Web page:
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Boycott South Dakota for Stripping Women of Their Fundamental Human Rights

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Last week, the South Dakota state Senate passed a bill banning nearly all legal access to abortion. The one exception to the ban legalizes abortion to save the life of the pregnant woman, a very different exception than those that exist to protect the health of the woman. This is an important distinction, as is the noted lack of an exception in cases of rape and incest.

A Republican sponsor of the bill, state Representative Roger W. Hunt, stated that such exceptions (for health, rape, and incest) were "special circumstances" that would diluted the bill itself and its impact on the national scene. Planned Parenthood's director in South Dakota, Kate Looby, was dismayed by the ban's limited exceptions (as well as the law itself, of course), and said, "We fully expected this, yet it's still distressing to know that this legislative body cares so little about women, about families, about women who are victims of rape or incest." The feeling in the progressive community is much the same.

There are pro-choice Americans calling this bill the "Rapist Reproductive Rights Act of 2006." While this may seem an extreme spin, it is not without merit. Women and girls who are victims of rape and incest suffer the initial pain of attacks and abuse as well as long-term emotional, mental, and physical pain from these experiences. Expounding that pain with the pain of being forced to carry the child of the rapist or abuser is, in the opinion of many opponents of the ban, a violation of the fundamental human rights of these victims.

Proponents of bans such as this one argue that the unborn child is not responsible for the abuse suffered by the impregnated woman and should thus not be punished for the crime that was committed. It is, therefore, completely logical to punish the raped woman by forcing her to carry the child of her rapist.

What lies at the heart of this disagreement is whose life and well-being supersedes the other's. Pro-choice Americans believe that the life and well-being of a living, breathing, independent woman supersedes that of an embryo, which is not viable outside of the mother's uterus. No woman, regardless of how she was impregnated, should be forced by the state to carry a pregnancy to term. But in the case of rape, the freedom to terminate a pregnancy is paramount. The lifelong effects of rape are like no other in known existence. Compounding them with a forced birthing is a devastation akin to torture.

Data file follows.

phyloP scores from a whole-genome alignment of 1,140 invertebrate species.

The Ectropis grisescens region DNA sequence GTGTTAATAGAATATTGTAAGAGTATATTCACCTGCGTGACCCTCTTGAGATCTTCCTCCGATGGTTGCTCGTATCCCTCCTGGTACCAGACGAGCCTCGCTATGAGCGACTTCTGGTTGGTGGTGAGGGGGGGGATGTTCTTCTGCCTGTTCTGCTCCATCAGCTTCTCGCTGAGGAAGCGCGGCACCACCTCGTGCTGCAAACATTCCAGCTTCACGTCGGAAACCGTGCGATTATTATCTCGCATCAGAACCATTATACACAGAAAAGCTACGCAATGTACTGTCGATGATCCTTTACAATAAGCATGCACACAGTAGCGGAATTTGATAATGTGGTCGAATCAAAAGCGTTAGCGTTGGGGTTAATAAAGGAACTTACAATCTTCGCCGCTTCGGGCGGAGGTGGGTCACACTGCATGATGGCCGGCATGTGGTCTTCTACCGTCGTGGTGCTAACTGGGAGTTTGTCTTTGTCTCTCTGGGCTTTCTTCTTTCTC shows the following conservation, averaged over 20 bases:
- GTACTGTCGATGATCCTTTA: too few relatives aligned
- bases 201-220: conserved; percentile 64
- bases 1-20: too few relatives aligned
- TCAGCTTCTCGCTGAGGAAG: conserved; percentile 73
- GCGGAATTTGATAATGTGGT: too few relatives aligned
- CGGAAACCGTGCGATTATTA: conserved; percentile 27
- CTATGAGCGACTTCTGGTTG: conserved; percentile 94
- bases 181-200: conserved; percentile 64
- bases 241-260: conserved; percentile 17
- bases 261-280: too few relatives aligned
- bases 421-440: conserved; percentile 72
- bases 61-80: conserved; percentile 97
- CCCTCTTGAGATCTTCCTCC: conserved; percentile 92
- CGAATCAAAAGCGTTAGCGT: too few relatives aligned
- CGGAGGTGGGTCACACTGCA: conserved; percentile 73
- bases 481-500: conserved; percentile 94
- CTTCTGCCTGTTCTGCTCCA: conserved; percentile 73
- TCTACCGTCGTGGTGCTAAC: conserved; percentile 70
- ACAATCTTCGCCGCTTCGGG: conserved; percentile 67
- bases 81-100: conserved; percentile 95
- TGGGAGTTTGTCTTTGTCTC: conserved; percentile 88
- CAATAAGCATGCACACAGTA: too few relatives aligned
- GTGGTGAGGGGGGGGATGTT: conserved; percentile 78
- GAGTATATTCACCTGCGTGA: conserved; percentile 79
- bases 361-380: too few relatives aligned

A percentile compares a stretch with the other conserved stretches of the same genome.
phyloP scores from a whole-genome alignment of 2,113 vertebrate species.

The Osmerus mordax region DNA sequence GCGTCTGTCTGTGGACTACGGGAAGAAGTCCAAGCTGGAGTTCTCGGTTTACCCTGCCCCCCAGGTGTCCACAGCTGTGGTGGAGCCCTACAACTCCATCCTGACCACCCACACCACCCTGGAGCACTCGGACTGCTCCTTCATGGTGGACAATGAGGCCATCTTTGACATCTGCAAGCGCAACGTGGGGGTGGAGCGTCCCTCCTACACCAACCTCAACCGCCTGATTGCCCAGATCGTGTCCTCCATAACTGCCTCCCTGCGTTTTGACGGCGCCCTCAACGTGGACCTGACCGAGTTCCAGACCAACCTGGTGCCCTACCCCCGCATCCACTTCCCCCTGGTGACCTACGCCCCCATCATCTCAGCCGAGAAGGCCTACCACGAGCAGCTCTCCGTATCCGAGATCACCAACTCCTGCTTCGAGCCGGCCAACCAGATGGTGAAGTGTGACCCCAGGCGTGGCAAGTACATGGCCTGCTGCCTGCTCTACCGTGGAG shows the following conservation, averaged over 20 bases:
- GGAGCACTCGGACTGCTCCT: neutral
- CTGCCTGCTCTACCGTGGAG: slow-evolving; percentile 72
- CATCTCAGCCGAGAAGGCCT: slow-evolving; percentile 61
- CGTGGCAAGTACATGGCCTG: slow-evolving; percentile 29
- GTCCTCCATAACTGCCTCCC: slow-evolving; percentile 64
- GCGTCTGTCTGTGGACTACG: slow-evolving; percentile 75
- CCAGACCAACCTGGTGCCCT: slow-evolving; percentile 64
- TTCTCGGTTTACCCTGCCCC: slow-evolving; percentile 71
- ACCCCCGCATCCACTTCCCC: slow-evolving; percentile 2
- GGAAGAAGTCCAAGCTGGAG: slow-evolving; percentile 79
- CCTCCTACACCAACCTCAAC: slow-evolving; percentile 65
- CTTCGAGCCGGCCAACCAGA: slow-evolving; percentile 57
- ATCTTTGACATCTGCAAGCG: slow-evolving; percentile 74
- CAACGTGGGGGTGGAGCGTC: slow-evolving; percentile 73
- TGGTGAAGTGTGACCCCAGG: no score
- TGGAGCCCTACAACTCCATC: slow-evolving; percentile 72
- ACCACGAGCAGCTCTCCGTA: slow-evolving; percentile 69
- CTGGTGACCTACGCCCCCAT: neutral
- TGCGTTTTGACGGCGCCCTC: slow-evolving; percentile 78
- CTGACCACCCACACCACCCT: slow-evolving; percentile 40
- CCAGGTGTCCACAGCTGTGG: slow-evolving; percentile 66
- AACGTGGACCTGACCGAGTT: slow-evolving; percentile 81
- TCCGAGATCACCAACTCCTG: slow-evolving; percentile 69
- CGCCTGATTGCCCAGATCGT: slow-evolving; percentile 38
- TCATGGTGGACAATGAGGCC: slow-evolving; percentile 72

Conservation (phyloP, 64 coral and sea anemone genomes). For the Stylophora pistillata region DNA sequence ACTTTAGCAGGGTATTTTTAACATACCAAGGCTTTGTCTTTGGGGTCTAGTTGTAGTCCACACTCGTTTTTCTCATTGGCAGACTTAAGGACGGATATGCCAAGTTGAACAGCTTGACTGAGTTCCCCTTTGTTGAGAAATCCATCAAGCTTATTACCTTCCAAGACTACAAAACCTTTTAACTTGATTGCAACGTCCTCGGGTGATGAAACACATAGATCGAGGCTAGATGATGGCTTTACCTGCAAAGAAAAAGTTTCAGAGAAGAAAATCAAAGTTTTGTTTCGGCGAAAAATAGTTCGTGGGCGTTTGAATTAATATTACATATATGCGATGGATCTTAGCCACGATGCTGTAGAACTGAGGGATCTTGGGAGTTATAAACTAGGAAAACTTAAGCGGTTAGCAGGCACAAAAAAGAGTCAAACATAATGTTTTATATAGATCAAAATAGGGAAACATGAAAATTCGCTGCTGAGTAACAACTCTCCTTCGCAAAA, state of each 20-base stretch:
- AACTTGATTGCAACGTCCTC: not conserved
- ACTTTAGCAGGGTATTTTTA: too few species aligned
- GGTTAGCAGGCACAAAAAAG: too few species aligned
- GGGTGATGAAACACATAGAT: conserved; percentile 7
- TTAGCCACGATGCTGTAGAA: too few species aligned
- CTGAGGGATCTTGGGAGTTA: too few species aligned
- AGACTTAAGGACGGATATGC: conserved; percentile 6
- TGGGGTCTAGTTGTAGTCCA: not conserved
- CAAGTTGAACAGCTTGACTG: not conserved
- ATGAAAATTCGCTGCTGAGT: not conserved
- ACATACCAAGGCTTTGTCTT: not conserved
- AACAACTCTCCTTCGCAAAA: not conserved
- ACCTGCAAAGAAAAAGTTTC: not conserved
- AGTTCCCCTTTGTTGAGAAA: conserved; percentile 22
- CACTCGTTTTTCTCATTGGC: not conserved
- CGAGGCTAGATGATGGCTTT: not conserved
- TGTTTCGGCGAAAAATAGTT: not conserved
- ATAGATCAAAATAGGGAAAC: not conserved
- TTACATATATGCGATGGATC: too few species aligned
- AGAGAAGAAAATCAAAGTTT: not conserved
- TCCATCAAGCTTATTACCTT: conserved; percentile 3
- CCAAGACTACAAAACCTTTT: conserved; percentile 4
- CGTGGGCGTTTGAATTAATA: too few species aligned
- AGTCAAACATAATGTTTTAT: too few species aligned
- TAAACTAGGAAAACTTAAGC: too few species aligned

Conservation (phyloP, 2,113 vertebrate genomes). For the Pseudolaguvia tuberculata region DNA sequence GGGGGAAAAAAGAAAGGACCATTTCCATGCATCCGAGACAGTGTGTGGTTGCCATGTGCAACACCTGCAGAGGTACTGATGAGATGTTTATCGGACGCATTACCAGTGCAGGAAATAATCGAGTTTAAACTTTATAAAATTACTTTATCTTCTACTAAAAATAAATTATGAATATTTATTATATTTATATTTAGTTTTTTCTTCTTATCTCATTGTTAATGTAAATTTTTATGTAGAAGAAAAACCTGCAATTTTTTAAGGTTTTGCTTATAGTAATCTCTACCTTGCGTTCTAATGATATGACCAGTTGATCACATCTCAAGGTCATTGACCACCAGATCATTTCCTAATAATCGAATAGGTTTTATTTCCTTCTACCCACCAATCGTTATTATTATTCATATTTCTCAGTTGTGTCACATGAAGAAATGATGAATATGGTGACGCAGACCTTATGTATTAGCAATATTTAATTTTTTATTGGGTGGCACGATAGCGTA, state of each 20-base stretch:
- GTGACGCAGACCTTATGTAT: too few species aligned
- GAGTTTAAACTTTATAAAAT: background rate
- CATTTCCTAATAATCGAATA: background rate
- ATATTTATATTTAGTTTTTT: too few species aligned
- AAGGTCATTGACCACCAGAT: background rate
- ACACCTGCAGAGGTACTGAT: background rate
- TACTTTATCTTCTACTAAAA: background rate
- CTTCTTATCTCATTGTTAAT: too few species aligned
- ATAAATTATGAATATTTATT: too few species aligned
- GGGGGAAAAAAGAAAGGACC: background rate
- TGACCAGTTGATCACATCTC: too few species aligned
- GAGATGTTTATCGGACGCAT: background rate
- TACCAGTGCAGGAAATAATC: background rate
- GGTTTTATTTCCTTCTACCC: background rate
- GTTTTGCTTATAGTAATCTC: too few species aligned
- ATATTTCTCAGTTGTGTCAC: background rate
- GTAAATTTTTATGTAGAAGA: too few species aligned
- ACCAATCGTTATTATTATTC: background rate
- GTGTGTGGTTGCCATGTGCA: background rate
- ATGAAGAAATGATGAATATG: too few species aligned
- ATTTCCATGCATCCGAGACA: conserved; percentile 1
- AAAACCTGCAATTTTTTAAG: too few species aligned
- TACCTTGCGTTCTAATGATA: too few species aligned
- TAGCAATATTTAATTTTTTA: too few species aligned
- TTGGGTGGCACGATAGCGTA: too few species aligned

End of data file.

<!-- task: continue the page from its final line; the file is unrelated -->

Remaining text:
A young girl who is forced into sexual acts by her father will be scarred for as long as she lives. One who becomes pregnant through this unnatural, unthinkable abuse should have the choice, of her own free will, not to carry the child of her abuser. Such pregnancies, resulting from incest, are likely to occur in girls who are not yet physically ready to give birth, and such a birth can cause intense physical trauma, including the inability to give birth by choice later in life. This does not even take into account the massive emotional trauma such a person would undergo.

As a pro-choice American, I abhor all efforts by the state to suppress the right of any woman to terminate a pregnancy for any reason she sees fit. This decision is rarely made easily, and going through an abortion often has lifelong negative effects on the quality of life of a woman who has to make this choice. This, however, is not a reason to outlaw it, just one in support of all pregnant women considering termination to seek counseling in making their decision, carrying it out, and living with it afterwards.